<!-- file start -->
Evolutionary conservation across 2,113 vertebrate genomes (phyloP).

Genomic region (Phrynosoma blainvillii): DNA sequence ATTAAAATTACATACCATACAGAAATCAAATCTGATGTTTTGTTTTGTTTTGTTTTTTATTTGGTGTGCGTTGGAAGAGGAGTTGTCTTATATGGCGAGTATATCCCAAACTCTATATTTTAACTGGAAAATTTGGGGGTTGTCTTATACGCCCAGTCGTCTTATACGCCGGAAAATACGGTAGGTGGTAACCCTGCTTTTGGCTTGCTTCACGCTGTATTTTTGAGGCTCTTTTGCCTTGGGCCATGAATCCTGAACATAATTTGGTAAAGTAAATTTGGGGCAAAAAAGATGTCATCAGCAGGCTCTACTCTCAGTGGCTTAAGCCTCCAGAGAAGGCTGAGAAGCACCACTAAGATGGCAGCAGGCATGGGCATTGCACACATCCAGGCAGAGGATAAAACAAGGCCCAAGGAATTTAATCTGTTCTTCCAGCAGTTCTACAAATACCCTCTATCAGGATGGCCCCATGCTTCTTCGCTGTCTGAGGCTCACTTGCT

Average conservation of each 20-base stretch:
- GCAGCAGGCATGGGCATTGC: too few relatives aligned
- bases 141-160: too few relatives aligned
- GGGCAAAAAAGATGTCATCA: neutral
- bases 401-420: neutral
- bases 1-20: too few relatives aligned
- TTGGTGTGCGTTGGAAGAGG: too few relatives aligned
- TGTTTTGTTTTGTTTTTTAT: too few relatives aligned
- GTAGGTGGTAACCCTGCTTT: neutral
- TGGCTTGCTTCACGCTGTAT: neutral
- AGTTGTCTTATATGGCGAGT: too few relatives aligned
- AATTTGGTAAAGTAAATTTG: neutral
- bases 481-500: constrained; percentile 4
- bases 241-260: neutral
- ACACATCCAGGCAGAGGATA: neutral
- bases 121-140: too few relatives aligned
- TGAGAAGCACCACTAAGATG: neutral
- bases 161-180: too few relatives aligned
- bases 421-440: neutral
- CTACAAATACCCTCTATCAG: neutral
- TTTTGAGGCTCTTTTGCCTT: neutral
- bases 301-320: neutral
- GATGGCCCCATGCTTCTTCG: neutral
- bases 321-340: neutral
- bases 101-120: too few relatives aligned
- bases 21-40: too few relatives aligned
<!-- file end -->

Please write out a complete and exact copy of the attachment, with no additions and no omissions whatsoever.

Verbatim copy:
Evolutionary conservation across 2,113 vertebrate genomes (phyloP).

Genomic region (Phrynosoma blainvillii): DNA sequence ATTAAAATTACATACCATACAGAAATCAAATCTGATGTTTTGTTTTGTTTTGTTTTTTATTTGGTGTGCGTTGGAAGAGGAGTTGTCTTATATGGCGAGTATATCCCAAACTCTATATTTTAACTGGAAAATTTGGGGGTTGTCTTATACGCCCAGTCGTCTTATACGCCGGAAAATACGGTAGGTGGTAACCCTGCTTTTGGCTTGCTTCACGCTGTATTTTTGAGGCTCTTTTGCCTTGGGCCATGAATCCTGAACATAATTTGGTAAAGTAAATTTGGGGCAAAAAAGATGTCATCAGCAGGCTCTACTCTCAGTGGCTTAAGCCTCCAGAGAAGGCTGAGAAGCACCACTAAGATGGCAGCAGGCATGGGCATTGCACACATCCAGGCAGAGGATAAAACAAGGCCCAAGGAATTTAATCTGTTCTTCCAGCAGTTCTACAAATACCCTCTATCAGGATGGCCCCATGCTTCTTCGCTGTCTGAGGCTCACTTGCT

Average conservation of each 20-base stretch:
- GCAGCAGGCATGGGCATTGC: too few relatives aligned
- bases 141-160: too few relatives aligned
- GGGCAAAAAAGATGTCATCA: neutral
- bases 401-420: neutral
- bases 1-20: too few relatives aligned
- TTGGTGTGCGTTGGAAGAGG: too few relatives aligned
- TGTTTTGTTTTGTTTTTTAT: too few relatives aligned
- GTAGGTGGTAACCCTGCTTT: neutral
- TGGCTTGCTTCACGCTGTAT: neutral
- AGTTGTCTTATATGGCGAGT: too few relatives aligned
- AATTTGGTAAAGTAAATTTG: neutral
- bases 481-500: constrained; percentile 4
- bases 241-260: neutral
- ACACATCCAGGCAGAGGATA: neutral
- bases 121-140: too few relatives aligned
- TGAGAAGCACCACTAAGATG: neutral
- bases 161-180: too few relatives aligned
- bases 421-440: neutral
- CTACAAATACCCTCTATCAG: neutral
- TTTTGAGGCTCTTTTGCCTT: neutral
- bases 301-320: neutral
- GATGGCCCCATGCTTCTTCG: neutral
- bases 321-340: neutral
- bases 101-120: too few relatives aligned
- bases 21-40: too few relatives aligned